,
September 1984 [6 Pages, 200 KB] – The recent upsurge in interest in
autonomous robots for combat applications has focused considerable attention on
several of the obvious technical issues (e.g. target recognition, autonomous
navigation, route planning) . However, several technical issues exist which
remain unapproached and, in some cases, even unacknowledged by the robotics
community. This paper explores three such issues: (1) robot fault tolerance,
(2) robot security and (3) multi-robot coordination. These issues are discussed
in terms of the technology limitations and the research issues associated with
those limitations. A common message which occurs several times during this
discussion denotes the importance in modular implementation and well defined
interfaces between subsystems in the development of autonomous combat robots.


Autonomous Satellites


Autonomous
Mission Management for Satellite Systems
, August 15, 2015 [67 Pages,
7.6MB] – It’s almost humorous they would send this document to me, as a
response to a FOIA request. You will note, it is nearly entirely redacted, with
the exception of the footer, and the distribution list.


Abstract:
Satellite intelligence information is being used increasingly for real-time
operations. This requires satellites that can be quickly tasked for new
objectives and that can respond to opportunistic situations and external
threats. Unfortunately, today’s satellites rely on ground operators to control
them. This means there is a large delay between when a new task is requested,
or a new threat or target of opportunity is identified, and the response by the
satellite. TRACLabs proposes the The HAMMER system, which is designed to
operate on-board a satellite, controlling the satellite”s goal-oriented
activities and responding to threats even when it is not in communication with
the ground or when time constraints require immediate response to threats and
faults. The HAMMER system attempts to meet mission objectives even in the face
of threats and faults. HAMMER prioritizes multiple, competing user goals and
requests and determines a satisfactory ordering of satellite tasks to conserve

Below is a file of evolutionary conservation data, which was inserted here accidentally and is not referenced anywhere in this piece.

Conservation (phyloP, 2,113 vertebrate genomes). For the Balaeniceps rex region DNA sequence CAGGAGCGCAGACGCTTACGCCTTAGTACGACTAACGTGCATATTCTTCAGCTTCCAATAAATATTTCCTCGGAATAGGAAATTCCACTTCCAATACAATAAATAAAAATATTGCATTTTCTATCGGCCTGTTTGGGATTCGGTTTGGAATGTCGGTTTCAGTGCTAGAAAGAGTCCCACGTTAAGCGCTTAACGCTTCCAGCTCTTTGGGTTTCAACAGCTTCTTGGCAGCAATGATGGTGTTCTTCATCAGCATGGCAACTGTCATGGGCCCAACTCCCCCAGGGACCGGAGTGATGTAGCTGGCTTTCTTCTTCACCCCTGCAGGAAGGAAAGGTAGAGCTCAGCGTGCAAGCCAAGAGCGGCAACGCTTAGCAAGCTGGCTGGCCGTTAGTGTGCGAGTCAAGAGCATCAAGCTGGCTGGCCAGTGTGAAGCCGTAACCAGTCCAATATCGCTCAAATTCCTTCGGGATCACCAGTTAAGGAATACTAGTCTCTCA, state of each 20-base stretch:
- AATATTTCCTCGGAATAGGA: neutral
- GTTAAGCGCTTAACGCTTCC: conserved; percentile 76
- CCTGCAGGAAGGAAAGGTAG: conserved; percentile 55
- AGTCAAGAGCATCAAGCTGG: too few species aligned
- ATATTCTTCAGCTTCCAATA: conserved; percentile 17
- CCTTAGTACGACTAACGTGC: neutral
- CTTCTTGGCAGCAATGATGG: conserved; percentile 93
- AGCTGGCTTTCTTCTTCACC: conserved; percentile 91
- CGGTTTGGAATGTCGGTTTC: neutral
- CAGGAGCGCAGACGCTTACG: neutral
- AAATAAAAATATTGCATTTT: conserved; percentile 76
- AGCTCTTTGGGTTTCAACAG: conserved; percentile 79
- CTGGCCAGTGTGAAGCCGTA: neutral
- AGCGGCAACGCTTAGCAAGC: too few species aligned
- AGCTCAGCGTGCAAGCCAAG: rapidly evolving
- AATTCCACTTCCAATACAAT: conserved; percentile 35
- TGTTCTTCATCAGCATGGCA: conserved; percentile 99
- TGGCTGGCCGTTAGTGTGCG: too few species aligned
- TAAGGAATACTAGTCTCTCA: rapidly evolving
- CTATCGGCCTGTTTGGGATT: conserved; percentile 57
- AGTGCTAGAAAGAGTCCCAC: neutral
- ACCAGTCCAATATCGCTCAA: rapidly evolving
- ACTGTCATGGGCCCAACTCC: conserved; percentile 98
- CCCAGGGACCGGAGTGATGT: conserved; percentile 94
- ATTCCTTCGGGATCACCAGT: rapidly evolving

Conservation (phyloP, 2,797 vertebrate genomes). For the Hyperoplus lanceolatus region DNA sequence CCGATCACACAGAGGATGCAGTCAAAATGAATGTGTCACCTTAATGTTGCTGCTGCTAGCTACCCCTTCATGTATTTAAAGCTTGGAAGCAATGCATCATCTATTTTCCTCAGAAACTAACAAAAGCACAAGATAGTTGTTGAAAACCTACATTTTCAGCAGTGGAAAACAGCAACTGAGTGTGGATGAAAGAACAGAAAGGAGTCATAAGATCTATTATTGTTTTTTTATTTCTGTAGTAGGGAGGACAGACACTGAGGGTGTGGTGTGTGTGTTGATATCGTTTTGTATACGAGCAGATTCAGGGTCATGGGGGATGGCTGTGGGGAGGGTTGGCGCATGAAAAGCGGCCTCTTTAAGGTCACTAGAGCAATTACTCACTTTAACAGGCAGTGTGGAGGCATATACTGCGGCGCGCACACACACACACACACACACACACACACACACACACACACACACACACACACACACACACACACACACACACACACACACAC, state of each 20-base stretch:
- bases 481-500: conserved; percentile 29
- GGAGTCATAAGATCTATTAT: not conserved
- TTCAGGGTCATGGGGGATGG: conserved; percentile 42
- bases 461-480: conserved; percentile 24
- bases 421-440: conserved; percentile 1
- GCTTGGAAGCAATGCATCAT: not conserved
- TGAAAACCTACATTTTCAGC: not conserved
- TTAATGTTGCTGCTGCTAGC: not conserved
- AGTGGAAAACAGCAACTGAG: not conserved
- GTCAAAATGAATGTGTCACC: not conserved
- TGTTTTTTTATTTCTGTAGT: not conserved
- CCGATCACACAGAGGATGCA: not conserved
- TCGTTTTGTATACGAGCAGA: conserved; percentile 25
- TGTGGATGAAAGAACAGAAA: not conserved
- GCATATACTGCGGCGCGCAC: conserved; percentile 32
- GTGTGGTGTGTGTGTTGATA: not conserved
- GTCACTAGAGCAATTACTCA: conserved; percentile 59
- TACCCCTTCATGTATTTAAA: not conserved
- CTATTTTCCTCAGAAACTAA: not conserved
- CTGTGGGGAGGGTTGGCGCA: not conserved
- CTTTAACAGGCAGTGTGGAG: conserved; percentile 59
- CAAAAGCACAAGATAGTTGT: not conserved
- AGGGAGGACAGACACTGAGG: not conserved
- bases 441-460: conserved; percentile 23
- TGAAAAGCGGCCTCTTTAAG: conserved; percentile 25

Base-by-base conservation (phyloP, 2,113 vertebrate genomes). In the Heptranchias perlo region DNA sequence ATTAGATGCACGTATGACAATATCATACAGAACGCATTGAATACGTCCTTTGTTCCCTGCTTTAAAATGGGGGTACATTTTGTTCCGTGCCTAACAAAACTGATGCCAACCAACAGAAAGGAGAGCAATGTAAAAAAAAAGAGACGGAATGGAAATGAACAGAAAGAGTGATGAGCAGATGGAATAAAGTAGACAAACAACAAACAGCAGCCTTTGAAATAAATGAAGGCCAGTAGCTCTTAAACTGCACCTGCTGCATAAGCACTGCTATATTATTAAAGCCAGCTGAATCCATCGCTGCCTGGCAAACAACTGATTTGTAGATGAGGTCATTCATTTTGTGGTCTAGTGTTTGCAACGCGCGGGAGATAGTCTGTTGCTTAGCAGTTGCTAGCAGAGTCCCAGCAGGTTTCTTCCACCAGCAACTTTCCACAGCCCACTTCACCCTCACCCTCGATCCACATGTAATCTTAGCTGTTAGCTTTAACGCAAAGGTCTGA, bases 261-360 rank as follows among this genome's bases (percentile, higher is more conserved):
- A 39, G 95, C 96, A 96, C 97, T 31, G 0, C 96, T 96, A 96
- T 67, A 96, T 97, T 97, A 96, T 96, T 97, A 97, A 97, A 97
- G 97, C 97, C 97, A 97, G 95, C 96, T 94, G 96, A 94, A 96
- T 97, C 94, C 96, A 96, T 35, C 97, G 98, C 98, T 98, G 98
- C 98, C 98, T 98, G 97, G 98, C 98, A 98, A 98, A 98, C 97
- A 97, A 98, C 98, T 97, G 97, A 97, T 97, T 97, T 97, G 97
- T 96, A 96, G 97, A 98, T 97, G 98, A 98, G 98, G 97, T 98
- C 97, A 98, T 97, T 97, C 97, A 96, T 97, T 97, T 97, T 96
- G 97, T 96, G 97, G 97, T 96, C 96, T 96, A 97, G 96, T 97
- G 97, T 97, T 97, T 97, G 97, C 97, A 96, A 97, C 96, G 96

resources and maximize capability. HAMMER autonomously executes the tasks by
issuing commands to the host satellite system. BENEFIT: We believe that HAMMER
provides the following benefits to the Air Force: 1) Rapid and continuous
response: does not require ground to be in the loop; 2) Self-defense responses
to threats; 3) Immediate mission replanning due to disturbances or
opportunities; 4) Guaranteed safety (from modeled threats, given defensive
response capabilities); 5) High-level tasking of spacecraft: planning and
execution framework fills in fine-grain command details; and 6) Increased
spacecraft productivity: more observations, more tasks accomplished. This work
has commercial applications in enabling the automation of vehicles such as
satellites, unmanned vehicles (e.g., unmanned air vehicles (UAVs), unmanned
ground vehicles (UGVs), unmanned surface vehicles (USVs), etc.), and manned
vehicles (e.g., aircraft, spacecraft, ships, etc.). This work also has
commercial applications in the oil and gas industry and in the industrial
robotics industry.



Autonomous
Mission Management for Satellite Systems
, January 2002 [67 Pages,
3.9MB] – This report summarizes mobile foundations Phase I SBIR project
entitled An Automated Tool to Enable the Distributed Operations of Air Force
Satellites. The overall goal of the project was to proved the feasibility of
enhancing US Air Force space operations through the use of advanced automation
to provide distributed situational awareness. Such an approach will help the
Air Force meet the vision of Next Generation Space Operations laid out in the
Air Force Space Command (AFSPC) Strategic Master Plan. This report documents
the human effectiveness and systems analyses mobile foundations used as a basis
for its proof-of-concept prototype. The report also describes the software
prototype (called FASAT, Fast Access Situational Awareness) that mobile
foundations developed and demonstrated to prove the feasibility of its approach
to developing a next-generations distributed operations system.

Bir cevap yazın

E-posta hesabınız yayımlanmayacak. Gerekli alanlar * ile işaretlenmişlerdir